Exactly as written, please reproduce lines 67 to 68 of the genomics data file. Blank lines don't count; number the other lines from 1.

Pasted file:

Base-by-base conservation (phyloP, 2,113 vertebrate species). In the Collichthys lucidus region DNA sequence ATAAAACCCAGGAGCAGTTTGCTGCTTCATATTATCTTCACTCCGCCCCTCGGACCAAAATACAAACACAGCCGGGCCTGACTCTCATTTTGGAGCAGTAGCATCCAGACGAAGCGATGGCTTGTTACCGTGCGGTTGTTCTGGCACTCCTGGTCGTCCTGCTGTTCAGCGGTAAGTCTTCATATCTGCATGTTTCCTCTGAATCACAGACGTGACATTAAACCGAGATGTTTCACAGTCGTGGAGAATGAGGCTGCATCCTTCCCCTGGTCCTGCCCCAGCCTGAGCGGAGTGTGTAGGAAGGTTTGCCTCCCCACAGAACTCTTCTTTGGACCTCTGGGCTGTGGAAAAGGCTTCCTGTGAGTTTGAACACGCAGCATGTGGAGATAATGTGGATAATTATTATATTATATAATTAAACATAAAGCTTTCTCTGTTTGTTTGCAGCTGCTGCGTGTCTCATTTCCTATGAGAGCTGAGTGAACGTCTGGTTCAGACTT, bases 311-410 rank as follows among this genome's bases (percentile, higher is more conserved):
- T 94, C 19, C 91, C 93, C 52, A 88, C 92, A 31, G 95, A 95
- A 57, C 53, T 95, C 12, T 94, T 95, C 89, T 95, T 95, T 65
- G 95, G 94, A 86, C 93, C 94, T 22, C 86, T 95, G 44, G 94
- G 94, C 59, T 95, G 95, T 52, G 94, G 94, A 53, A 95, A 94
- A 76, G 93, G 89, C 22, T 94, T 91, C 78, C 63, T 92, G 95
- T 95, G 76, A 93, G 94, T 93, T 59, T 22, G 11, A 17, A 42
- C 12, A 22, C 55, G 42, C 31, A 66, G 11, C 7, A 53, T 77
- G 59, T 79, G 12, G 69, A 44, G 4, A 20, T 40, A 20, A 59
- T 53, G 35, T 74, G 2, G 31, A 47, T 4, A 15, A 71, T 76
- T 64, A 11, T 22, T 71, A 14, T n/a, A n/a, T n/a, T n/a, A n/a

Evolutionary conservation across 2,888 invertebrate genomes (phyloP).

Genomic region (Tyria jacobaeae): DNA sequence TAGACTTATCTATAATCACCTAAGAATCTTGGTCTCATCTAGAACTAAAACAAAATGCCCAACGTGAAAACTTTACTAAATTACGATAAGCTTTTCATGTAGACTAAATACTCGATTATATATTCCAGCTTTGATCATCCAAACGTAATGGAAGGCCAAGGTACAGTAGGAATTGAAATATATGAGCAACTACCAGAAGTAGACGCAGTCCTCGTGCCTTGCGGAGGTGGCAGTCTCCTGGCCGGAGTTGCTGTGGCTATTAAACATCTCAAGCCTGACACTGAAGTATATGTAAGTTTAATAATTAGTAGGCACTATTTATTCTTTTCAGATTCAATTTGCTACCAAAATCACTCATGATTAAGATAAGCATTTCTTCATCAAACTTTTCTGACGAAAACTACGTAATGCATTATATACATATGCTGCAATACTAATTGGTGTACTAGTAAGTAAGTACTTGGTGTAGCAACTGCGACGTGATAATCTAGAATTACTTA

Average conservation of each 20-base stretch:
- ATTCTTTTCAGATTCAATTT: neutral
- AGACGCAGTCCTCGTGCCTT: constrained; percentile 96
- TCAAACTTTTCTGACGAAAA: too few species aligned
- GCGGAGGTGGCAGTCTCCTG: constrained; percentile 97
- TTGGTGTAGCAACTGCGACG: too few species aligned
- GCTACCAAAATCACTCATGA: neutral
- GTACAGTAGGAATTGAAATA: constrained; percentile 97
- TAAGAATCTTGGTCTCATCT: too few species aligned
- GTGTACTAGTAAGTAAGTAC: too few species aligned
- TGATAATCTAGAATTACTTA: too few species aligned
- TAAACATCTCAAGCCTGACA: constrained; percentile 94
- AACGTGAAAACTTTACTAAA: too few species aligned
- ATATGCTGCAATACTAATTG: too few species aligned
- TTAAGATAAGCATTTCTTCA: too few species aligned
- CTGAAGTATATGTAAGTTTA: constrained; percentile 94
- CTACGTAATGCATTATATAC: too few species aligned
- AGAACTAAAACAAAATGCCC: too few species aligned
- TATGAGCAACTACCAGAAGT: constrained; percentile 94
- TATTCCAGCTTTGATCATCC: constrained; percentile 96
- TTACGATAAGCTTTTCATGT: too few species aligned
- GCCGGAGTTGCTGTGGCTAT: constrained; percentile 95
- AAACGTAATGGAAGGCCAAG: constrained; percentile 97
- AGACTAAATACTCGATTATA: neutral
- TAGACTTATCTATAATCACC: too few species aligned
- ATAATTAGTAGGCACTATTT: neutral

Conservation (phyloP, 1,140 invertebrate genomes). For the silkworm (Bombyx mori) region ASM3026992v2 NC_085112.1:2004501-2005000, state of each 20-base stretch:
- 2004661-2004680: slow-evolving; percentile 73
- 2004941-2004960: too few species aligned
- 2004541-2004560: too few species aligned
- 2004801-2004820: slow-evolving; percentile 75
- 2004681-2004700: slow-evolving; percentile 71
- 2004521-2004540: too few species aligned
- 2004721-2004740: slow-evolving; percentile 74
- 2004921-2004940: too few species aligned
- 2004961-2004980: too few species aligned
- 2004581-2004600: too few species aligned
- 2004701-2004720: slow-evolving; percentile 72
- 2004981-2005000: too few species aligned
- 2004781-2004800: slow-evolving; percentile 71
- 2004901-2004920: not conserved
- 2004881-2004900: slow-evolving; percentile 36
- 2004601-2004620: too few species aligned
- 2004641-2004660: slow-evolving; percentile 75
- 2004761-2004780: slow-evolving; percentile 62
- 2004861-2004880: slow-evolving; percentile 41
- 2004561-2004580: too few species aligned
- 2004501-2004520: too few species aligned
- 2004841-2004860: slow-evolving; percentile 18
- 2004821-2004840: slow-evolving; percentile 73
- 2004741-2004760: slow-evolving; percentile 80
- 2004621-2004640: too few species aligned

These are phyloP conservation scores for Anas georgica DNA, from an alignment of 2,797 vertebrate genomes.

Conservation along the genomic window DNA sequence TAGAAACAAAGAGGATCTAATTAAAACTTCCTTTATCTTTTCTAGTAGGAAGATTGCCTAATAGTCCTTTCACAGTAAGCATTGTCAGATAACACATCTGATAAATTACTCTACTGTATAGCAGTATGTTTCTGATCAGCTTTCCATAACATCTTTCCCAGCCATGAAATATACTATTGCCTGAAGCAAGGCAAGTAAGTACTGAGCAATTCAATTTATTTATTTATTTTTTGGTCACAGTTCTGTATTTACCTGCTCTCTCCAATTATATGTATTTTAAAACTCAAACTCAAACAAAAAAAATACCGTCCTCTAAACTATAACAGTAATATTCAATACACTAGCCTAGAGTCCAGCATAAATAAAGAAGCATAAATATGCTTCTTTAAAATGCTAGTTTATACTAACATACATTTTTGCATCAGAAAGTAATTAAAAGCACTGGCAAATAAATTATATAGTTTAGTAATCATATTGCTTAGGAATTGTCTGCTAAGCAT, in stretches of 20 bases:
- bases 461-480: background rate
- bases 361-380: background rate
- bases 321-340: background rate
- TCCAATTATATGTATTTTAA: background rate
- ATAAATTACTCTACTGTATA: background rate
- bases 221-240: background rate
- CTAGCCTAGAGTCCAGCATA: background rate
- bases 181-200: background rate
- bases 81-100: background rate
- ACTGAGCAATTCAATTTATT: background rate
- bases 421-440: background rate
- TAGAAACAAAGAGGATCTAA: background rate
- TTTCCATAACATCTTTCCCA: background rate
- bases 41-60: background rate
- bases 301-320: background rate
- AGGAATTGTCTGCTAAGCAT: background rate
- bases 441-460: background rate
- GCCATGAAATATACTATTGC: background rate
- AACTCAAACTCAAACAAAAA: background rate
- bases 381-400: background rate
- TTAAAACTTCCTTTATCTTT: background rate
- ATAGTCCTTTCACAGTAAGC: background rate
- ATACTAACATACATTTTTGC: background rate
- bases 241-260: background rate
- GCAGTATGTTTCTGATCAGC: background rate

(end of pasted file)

Conservation along the genomic window DNA sequence TAGAAACAAAGAGGATCTAATTAAAACTTCCTTTATCTTTTCTAGTAGGAAGATTGCCTAATAGTCCTTTCACAGTAAGCATTGTCAGATAACACATCTGATAAATTACTCTACTGTATAGCAGTATGTTTCTGATCAGCTTTCCATAACATCTTTCCCAGCCATGAAATATACTATTGCCTGAAGCAAGGCAAGTAAGTACTGAGCAATTCAATTTATTTATTTATTTTTTGGTCACAGTTCTGTATTTACCTGCTCTCTCCAATTATATGTATTTTAAAACTCAAACTCAAACAAAAAAAATACCGTCCTCTAAACTATAACAGTAATATTCAATACACTAGCCTAGAGTCCAGCATAAATAAAGAAGCATAAATATGCTTCTTTAAAATGCTAGTTTATACTAACATACATTTTTGCATCAGAAAGTAATTAAAAGCACTGGCAAATAAATTATATAGTTTAGTAATCATATTGCTTAGGAATTGTCTGCTAAGCAT, in stretches of 20 bases:
- bases 461-480: background rate